How To Make AIP Withdrawals From An RESP
In many different circumstances, the funds in your Registered Education Savings Plan (RESP) may not be needed to pay for the post-secondary education of your beneficiary. No matter the reason, these FAQs will help you determine the best way to withdraw your funds.
There are three types of RESP payments: Educational Assistance Payments (EAP), Refund of Contributions (ROC) and Accumulated Income Payments (AIP). Generally, an EAP is a payment to the beneficiary to fund post-secondary education. An ROC is simply a repayment of the contributions that have been made to the RESP. When the beneficiary does not pursue post-secondary education, an AIP is a payment of accumulated income to the subscriber. To receive an EAP or AIP, specific conditions must be met. While an ROC can be made at any time, such a payment may require the repayment of government grants.
What is an AIP?
An AIP is a payment of accumulated earnings in the RESP to a subscriber. Generally, AIPs are used when none of the beneficiaries of an RESP are or will be pursuing post-secondary education.
What conditions must be met to make an AIP withdrawal?
All of the following conditions must be met:
- The recipient is a resident of Canada
- The payment is made to, or on behalf of, a subscriber of the RESP and not jointly to, or on behalf of, more than one subscriber
- The payment is made after the ninth year following the year the plan was opened and all living current and former beneficiaries of the RESP have reached 21 years of age and are not currently eligible for EAPs
- The payment is made in the 35th year following the year the plan was opened
- Each individual who was a beneficiary has died
Is there tax on AIPs?
Yes. These payments are subject to two different taxes, the subscriber's regular income tax and an additional 20 per cent tax. There may be rollover options where the subscriber may roll up to $50,000 of AIPs to his/her own RRSP or a Spousal RRSP to the extent RRSP contribution room is available.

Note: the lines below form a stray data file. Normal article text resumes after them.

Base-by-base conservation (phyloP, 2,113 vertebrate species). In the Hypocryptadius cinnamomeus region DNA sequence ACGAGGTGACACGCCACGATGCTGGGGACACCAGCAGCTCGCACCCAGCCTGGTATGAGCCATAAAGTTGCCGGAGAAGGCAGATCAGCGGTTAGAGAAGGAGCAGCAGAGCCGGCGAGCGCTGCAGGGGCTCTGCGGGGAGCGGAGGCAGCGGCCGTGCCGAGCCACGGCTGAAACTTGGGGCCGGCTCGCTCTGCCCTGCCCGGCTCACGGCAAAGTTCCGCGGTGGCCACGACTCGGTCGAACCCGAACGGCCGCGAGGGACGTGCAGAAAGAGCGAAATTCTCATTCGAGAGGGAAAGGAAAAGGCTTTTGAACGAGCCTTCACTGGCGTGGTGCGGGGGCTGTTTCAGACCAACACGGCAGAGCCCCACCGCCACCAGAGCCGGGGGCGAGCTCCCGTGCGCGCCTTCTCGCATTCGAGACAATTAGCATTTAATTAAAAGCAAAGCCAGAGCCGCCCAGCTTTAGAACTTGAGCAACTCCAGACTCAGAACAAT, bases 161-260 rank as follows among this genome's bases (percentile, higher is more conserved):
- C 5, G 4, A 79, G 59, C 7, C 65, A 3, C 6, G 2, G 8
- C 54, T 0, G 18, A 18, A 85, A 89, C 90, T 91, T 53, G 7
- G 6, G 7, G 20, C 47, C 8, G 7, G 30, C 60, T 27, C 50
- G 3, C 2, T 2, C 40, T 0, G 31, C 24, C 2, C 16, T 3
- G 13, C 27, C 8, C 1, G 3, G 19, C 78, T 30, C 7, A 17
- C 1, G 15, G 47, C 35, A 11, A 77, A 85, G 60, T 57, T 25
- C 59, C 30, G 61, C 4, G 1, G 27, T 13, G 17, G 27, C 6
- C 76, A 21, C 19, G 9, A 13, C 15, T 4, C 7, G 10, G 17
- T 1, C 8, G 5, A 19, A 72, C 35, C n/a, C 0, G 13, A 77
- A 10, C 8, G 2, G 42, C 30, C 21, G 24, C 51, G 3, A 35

The additional 20 per cent tax does not apply in the event of a rollover.The subscriber is required to complete form T1171 (AIP RRSP rollover) or T1172 (AIP withdrawal) and submit a copy with the withdrawal form. These forms calculate the amount of tax paid and are filed along with a T4A that records the amount of income withdrawn. You can find these forms on the Canada Revenue Agency (CRA) website (www.cra-arc.gc.caOpens a new window in your browser.).
When must the plan be collapsed?
After an AIP has been completed, the plan must be completely collapsed by the last day of February of the following year. If the plan must be collapsed while income remains in the plan, and the plan does not qualify for an AIP, then the remaining income is donated to a designated educational institution chosen by the subscriber(s).
Your CIBC Wood Gundy Investment Advisor can help you evaluate the various options available for RESPs. To find out how we can help you, use our Find An AdvisorOpens a new window in your browser. to locate a CIBC Wood Gundy Investment Advisor near you.